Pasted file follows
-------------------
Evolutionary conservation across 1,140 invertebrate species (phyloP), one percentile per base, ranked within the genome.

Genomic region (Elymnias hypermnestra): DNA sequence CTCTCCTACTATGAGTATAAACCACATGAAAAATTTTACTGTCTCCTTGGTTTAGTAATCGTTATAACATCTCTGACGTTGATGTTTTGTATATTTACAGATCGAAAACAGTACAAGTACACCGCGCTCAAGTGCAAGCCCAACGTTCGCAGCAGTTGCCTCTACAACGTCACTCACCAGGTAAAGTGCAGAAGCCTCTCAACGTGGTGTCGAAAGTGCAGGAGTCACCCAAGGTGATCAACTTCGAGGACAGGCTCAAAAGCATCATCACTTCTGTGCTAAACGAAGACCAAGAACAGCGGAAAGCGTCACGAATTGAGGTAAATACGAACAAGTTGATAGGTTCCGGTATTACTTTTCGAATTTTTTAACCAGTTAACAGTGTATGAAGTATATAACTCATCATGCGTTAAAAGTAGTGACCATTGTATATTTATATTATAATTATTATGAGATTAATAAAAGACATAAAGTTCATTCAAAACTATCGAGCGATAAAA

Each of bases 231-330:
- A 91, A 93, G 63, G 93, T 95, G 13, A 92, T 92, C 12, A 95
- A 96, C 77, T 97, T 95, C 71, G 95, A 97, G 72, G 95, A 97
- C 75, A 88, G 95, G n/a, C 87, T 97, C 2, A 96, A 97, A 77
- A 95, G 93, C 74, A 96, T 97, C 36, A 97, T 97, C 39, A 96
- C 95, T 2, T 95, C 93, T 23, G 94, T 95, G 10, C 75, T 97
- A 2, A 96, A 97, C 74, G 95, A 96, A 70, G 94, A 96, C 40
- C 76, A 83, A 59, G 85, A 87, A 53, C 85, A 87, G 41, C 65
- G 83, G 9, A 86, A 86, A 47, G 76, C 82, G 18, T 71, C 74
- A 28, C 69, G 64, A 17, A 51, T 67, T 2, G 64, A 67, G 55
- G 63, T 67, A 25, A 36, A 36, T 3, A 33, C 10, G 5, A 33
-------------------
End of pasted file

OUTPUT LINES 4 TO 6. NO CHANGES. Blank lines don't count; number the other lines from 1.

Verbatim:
- A 91, A 93, G 63, G 93, T 95, G 13, A 92, T 92, C 12, A 95
- A 96, C 77, T 97, T 95, C 71, G 95, A 97, G 72, G 95, A 97
- C 75, A 88, G 95, G n/a, C 87, T 97, C 2, A 96, A 97, A 77